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Estate Planning Update for Landowners

Posted: February 13, 2011

A general overview of the new estate tax and gift law for 2011 and 2012.

Recent legislative action has provided us with a new gift and estate tax law for 2011 and 2012, although a temporary one. In a surprising move to many, congress and President Obama signed into law a modification of the “Economic Growth and Tax Relief Reconciliation Act of 2001“ Here is a table that shows the estate tax exclusion rates that began  in 2001 and the new exclusion rates for 2011 and 2012

YEAR

EXCLUSION

FEDERAL ESTATE TAX RATE

2001

$675,000

50%

2003

$1,000,000

49%

2005

$1,500,000

47%

2007

$2,000,000

45%

2009

$3,500,000

45%

2010

Unlimited

-------

2011 &2012

$5,000,000

35%

***2013

***$1,000,000

***55%

*** These will be the Estate Tax Exclusion rates in 2013 if no changes to current law are implemented.

In essence, exclusions simply are the amount of money or other assets that our estates can accumulate without the penalty of additional taxes being imposed at the time of our death. In this case, the exclusions listed above are for federal estate taxes. So, with the passing of this temporary modification, the 2011 and 2012 Estate Tax Exclusion has been set at $5,000,000 for each individual. Total assets of an individual estate that total less than $5,000,000 should not present any federal estate tax consequences in 2011 and 2012.
 
In addition to the new federal exclusion amounts for 2011 and 2012, there are new special rules for married couples. If one of the spouses were to die in 2011 or 2012 and did not use up the entire $5,000, 000 exemption, the amount of exclusion left may be used by the surviving spouse. The best way to explain this is probably with an example. Let’s say that Joe and Sally are married. Joe unfortunately dies in 2011 and leaves $1,000,000 in assets to Sally. Under the new rules, if Mary were to die let’s say in 2012, her estate can use both her $5,000, 000 exemption and also use the $4,000,000 exemption left over from Joe’s estate that had gone to Mary. Her estate then could leave a total of $9,000,000 in assets to her heirs without federal estate tax consequences. In the past, a married couple would need to set up a by-pass trust to accomplish this.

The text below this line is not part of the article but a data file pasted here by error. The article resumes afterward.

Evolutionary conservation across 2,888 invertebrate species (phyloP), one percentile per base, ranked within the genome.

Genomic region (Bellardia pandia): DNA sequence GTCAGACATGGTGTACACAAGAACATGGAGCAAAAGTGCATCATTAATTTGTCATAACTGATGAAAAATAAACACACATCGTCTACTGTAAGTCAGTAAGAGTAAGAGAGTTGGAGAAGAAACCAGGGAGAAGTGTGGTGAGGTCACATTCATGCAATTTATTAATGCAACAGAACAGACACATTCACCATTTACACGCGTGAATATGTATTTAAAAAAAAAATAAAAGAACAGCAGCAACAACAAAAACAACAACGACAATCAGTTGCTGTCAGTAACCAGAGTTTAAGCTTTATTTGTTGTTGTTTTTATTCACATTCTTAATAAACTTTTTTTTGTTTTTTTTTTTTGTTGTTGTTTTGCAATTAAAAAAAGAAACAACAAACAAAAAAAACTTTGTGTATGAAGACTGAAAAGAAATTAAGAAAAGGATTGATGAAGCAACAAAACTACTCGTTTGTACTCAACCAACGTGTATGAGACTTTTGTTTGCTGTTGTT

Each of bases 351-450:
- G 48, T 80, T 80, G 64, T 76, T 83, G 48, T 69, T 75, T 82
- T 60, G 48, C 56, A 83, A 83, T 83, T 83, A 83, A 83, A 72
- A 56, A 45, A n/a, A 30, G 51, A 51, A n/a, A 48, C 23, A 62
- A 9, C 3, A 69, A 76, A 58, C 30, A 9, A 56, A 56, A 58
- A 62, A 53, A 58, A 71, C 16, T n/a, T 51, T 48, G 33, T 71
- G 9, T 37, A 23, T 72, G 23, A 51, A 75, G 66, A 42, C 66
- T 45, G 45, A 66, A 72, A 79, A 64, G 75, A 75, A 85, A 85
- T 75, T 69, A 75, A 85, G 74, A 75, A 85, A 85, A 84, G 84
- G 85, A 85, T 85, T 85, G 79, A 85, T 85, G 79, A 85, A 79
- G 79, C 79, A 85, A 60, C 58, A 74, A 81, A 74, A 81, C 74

The discussion thus far in this article has focused on the temporary modification of the “Economic Growth and Tax Relief Reconciliation Act of 2001 and how it affects federal estate taxes. Another portion of the “Federal Gift and Estate Tax Law” focuses on the rules related to gifts made yearly and in total over a person’s lifetime.

• From 1/1/06 through 12/31/08, the annual tax free allowance for gifts from individuals had been $12,000.  As of 1/1/09, this increased to $13,000.In other words; any individual can now “gift” $13,000 in assets (property, cash, or other assets) to any other individual(s) without filing a federal gift tax return and these gifted assets will not have any bearing on future estate or gift taxes.
(Ex.) I, as an individual, have 3 children.  I give each $13,000 in cash in 2011. I do not have to file a Federal Gift Tax Return for 2011 and the monies given have no effect on my Lifetime Gift Tax Exclusion. (Please keep in mind also that there should be no tax liability to the receiver of these gifts.)

•  For married couples, each is allowed to give $13,000 per year or $26,000 combined without adding to the gift tax exclusion and filing a gift tax return.
(Ex.) My wife and I have 3 children. We each individually give a $13,000 gift to each of our three children in 2011. Neither of us would need to file a federal gift tax return and the monies given have no effect on our Lifetime Gift Tax Exclusion.

Lifetime Gift Tax Exclusion – In addition to the annual tax free allowance for gift taxes, there is also a Lifetime Gift Tax Exclusion. This is the total amount of assets in one form or another that can be gifted away without incurring any federal gift tax during a person’s lifetime. In 2010 the lifetime gift exclusion was $1,000,000. For 2011 and 2012, the lifetime gift tax exclusion has been increased to $5,000,000, the same figure as the estate tax exclusion rate. Please keep in mind that when gifts are given to another individual in any one year and exceed $13,000, a federal gift tax return must be filed (IRS Form 709, United State Gift Tax Return) which will then reduce the Lifetime Gift Tax Exclusion and also the Estate Tax Exclusion amounts available.

As you can see, the current federal estate and gift tax laws are somewhat complicated. Changes made for 2011 and 2012 are significant and will certainly have an effect on local landowners and the estate planning decisions that are currently being made.

This article is written by Gary Hennip, Penn State Extension Educator and has been written for educational purposes only. These issues should be discussed with professional financial advisors and attorneys who have a good understanding of state and federal estate laws, the natural gas industry, and the implications that lease and natural gas royalty payments may have on local landowners.